JenaValve, a German maker of aortic valves, has raised €19 million in Series B funding. Backers include GIMV, Atlas Venture, Edmond de Rothschild Investment Partners, Neomed Management, VI Partners and Sunstone Capital. The company previously raised €13.5 million.
Gimv invests in the series B financing round of German company JenaValve. This medical device company focuses on developing new aortic valves that can be implanted via the femoral vein or an incision between two ribs. In 2006-2007 the company already raised EUR 13.5 million in a first financing round. Today, Gimv invests in a second financing round totalling EUR 19 million, alongside Atlas Venture, Edmond de Rothschild Investment Partners, Neomed Management, VI Partners and Sunstone Capital. This capital round should enable JenaValve to further develop its products and get them ready to market.
Jenavalve (www.jenavalve.de) was founded in Munich in 2006. It is specialised in developing transcatheter aortic valves that can be implanted via the femoral vein or an incision between two ribs. Jenavalve’s product is relatively easy to implant and is minimally invasive. JenaValve’s catheter has a unique design with feelers and a clipping mechanism, which allows for accurate positioning and anchoring support. The technique is also expected to be time and cost saving and to reduce the risk of complications. The technique is therefore a suitable alternative to invasive open heart surgery for which elderly patients are often no longer eligible today.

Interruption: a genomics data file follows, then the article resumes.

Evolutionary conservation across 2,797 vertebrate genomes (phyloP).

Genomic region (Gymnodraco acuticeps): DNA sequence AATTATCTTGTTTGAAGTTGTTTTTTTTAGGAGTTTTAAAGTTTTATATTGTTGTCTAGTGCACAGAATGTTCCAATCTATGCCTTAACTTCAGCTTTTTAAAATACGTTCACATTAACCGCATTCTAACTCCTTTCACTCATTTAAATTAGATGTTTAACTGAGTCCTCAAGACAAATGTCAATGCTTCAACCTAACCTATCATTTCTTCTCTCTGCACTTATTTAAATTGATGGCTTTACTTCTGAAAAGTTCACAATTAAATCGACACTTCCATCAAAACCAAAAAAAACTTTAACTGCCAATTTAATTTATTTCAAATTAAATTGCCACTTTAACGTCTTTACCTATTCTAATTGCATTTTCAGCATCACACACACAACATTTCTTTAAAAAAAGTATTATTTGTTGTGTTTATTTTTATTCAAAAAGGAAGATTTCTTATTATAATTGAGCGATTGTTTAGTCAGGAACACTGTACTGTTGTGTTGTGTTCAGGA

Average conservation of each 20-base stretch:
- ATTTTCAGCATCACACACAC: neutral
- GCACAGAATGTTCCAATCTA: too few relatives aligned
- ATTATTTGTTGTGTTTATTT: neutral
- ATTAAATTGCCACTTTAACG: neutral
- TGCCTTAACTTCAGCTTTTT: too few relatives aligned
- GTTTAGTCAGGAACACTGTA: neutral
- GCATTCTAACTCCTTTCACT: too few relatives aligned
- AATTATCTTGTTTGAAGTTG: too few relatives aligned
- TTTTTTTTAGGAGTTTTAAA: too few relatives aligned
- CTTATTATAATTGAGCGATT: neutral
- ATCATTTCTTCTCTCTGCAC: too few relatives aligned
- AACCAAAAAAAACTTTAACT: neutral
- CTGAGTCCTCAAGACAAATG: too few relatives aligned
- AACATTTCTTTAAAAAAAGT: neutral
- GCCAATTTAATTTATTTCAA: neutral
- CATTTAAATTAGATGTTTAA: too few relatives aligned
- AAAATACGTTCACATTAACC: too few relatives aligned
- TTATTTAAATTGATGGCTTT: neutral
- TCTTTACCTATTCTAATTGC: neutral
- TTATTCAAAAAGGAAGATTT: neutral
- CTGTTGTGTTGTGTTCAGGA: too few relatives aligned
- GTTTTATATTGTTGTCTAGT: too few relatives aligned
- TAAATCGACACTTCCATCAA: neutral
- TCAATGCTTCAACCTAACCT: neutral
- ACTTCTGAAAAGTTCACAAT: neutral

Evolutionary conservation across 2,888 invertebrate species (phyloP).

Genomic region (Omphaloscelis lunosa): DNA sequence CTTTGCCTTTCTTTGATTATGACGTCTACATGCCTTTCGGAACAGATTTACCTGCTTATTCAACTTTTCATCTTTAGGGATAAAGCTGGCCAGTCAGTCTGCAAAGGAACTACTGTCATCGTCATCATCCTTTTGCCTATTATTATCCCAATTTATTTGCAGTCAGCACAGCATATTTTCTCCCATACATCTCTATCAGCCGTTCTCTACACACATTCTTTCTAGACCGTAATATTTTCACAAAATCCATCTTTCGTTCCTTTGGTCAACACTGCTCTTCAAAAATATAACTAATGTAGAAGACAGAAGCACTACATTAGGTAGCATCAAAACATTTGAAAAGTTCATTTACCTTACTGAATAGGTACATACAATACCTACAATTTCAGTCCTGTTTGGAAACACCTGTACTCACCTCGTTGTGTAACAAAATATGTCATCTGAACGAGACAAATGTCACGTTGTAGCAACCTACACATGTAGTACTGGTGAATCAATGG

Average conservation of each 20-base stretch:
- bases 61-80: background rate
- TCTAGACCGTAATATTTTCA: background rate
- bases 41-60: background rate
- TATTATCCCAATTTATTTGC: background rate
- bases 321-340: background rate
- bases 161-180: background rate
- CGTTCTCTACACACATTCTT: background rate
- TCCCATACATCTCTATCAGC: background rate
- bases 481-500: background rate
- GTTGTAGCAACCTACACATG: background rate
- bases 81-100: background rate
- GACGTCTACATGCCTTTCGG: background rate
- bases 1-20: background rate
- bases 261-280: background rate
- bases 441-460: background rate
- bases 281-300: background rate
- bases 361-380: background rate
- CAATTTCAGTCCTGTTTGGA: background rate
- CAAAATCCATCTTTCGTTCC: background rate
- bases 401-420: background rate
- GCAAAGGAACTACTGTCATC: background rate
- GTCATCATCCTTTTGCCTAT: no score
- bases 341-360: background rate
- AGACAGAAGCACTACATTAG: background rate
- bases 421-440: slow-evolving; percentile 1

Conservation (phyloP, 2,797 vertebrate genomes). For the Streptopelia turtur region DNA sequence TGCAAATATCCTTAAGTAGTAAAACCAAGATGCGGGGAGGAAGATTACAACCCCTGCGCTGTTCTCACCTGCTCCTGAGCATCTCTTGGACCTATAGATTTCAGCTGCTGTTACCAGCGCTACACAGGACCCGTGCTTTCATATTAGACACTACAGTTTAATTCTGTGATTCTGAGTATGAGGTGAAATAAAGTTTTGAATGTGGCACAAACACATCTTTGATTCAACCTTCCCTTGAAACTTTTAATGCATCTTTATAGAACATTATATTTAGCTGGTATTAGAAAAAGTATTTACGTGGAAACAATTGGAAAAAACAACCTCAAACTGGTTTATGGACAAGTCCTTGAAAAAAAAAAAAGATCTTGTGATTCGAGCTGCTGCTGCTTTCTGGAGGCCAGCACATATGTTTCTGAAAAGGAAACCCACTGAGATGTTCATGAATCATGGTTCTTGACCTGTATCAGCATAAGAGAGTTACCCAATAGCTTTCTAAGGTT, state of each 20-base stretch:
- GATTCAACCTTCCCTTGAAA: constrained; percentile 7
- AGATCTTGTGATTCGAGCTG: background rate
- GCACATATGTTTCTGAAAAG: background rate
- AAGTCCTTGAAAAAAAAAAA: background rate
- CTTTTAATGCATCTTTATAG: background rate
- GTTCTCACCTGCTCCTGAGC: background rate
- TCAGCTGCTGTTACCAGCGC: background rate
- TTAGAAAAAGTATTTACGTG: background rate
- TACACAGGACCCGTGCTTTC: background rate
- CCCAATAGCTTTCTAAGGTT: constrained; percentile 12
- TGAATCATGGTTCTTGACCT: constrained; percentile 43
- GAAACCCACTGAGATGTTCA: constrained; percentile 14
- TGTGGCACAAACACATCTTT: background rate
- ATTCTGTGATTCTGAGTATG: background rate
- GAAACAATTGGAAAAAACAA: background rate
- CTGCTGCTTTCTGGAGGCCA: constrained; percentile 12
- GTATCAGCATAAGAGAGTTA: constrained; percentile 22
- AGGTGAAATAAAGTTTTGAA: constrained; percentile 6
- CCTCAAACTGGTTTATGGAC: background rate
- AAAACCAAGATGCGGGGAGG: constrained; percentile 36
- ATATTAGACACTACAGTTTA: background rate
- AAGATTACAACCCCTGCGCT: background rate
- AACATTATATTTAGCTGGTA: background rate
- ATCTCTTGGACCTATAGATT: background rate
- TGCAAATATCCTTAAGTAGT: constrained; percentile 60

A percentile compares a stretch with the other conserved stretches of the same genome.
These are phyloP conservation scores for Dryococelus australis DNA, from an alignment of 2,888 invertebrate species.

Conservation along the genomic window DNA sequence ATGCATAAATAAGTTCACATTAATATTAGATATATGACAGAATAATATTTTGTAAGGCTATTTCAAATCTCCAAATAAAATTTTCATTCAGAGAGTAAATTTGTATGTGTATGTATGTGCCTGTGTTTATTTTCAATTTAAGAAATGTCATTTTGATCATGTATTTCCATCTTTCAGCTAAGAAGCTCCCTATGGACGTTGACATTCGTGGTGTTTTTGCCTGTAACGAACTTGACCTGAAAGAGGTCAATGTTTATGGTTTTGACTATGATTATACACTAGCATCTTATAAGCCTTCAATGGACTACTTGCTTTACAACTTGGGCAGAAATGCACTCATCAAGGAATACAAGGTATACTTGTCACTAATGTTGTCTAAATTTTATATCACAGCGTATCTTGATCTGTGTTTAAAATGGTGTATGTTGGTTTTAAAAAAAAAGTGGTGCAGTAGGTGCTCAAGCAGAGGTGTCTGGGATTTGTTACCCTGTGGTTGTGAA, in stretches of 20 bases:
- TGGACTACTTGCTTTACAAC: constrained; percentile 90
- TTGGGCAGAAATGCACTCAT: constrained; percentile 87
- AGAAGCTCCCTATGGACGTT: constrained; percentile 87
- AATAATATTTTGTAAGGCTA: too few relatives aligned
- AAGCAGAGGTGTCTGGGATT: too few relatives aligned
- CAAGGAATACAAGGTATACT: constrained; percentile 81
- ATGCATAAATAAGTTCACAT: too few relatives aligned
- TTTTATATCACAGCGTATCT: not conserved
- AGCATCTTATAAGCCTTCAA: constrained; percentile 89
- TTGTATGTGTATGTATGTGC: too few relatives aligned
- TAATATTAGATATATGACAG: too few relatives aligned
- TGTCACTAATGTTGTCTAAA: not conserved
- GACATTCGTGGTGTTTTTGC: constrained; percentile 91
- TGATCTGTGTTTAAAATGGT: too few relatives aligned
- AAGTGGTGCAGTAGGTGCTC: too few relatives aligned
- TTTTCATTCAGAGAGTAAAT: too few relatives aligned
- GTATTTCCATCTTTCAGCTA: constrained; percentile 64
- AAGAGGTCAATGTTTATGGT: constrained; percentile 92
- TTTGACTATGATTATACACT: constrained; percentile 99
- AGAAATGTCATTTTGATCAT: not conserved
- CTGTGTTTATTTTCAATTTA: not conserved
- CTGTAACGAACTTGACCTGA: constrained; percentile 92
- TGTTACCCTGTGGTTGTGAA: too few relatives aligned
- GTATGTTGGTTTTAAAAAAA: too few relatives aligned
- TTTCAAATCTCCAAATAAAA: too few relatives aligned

Patrick Van Beneden, Executive Vice-President Life Sciences of Gimv, will hold an observer seat in JenaValve’s board of directors. He comments on the transaction: “JenaValve is Gimv’s second medtech investment in the last 12 months. The company has an experienced management team and the investment syndicate is very high level. Moreover, JenaValve’s products have some unique characteristics that will help them gain acceptance in the medical world. Finally, the results of the valves that have already been implanted in patients are very encouraging. We therefore hope that the first product of JenaValve will be recognized by the European authorities very soon.”